Calida invokes technicality to have martial law petitions dismissed
MANILA, Philippines – Solicitor General Jose Calida has found technical loopholes which he used to ask the Supreme Court (SC) to right away dismiss petitions seeking to nullify President Rodrigo Duterte's proclamation of martial law in Mindanao.
"The consolidated petitions suffer from fatal procedural defects that warrant their outright dismissal," Calida said in his consolidated comment submitted to the SC on Monday, June 12.
The 3-day oral arguments of the SC begin on Tuesday, June 13, which will last up to Thursday, June 15.
In the petition filed by minority lawmakers led by Albay First District Representative Edcel Lagman, Calida said that two of the co-petitioners did not sign the Verification page and the Certification of Non-Forum Shopping (CNFS) page.
The SC has already dropped the said co-petitioners, Northern Samar 1st District Representative Raul Daza and Caloocan City 2nd District Representative Edgar Erice.
"While Representatives Daza and Erice have been dropped as petitioners by this Honorable Court in its Resolution dated June 6, 2017, their failure to sign the Verification and CNFS makes their petition still defective in form," Calida said. (READ: Calida: Pointless to question martial law by using news reports)
Calida also said that the CNFS was signed on June 3, 2016 even though it was submitted June 3, 2017.
Both the petitioners' counsel and their notary public submitted an outdated Professional Tax Receipt (PTR), Calida said, as they found the PTRs to be from 2016 instead of 2017.
"This is in clear violation of B.M No. 1132 issued by this Honorable Court on November 12, 2002," Calida said referring to an SC issuance which requires lawyers to submit their current PTRs in any pleadings they file.
MCLE Compliance Number
Calida also found a defect in the jurats of the petition filed by Marawi residents led by Mindanao State University (MSU) Professor Norkaya Mohamad. Counsels of Mohamad's group include constitutionalist Christian Monsod.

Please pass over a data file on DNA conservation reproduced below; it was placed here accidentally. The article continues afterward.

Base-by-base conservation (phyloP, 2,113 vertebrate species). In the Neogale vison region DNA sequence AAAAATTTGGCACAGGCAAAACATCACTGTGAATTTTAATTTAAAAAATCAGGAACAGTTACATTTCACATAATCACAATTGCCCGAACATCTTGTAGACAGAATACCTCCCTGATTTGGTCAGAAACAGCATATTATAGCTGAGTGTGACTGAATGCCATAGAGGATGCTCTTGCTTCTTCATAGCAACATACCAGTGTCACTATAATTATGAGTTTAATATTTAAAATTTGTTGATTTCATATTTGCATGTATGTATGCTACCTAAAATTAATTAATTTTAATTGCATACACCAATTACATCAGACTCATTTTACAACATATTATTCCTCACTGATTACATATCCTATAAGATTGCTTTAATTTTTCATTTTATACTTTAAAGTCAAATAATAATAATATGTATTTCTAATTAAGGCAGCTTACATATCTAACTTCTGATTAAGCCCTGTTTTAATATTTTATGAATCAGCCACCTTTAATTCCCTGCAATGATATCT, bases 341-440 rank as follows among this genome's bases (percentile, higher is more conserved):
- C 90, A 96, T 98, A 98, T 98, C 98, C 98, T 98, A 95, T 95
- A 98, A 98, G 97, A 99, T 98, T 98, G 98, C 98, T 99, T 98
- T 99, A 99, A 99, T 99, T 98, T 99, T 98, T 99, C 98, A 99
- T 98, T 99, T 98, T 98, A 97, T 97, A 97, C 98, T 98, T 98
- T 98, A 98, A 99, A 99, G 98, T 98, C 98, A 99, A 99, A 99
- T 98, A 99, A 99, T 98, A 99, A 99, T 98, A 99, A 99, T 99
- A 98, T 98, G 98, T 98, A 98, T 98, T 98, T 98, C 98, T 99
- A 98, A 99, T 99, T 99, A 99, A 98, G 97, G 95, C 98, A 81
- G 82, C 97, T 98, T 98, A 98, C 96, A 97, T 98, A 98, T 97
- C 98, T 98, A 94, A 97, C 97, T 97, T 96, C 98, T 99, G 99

Monsod, however, "did not indicate his Mandatory Continuing Legal Education (MCLE) Compliance number." (READ: Nullify martial law? Your guide to the SC oral arguments)
Calida cited a circular from the Office of the Court Administrator (OCA) which requires lawyers to indicate in all their pleadings their MCLE compliance number or their certificate of exemption.
"Instead he indicated that 'MCLE exemption under process.' Since Atty Monsod failed to disclose his MCLE compliance number or MCLE exemption number, he violated the requirement under the circular and should hence be penalized by being discharged from this case," Calida said.
Calida also said there were two locations in the signatory pages of the Mohamad petitions.
"The prayer page indicates that the petition was signed by counsels on June 8, 2017 in Quezon City. Incredibly, the verifications page reveals that the petitioners signed it on the same day in Iligan City. The suspicious circumstances behind the signing of the pleading hints at the existence of fraud that demands further clarification and investigation by this Honorable Court," Calida said.
You can read the Mohamad petition attached below:
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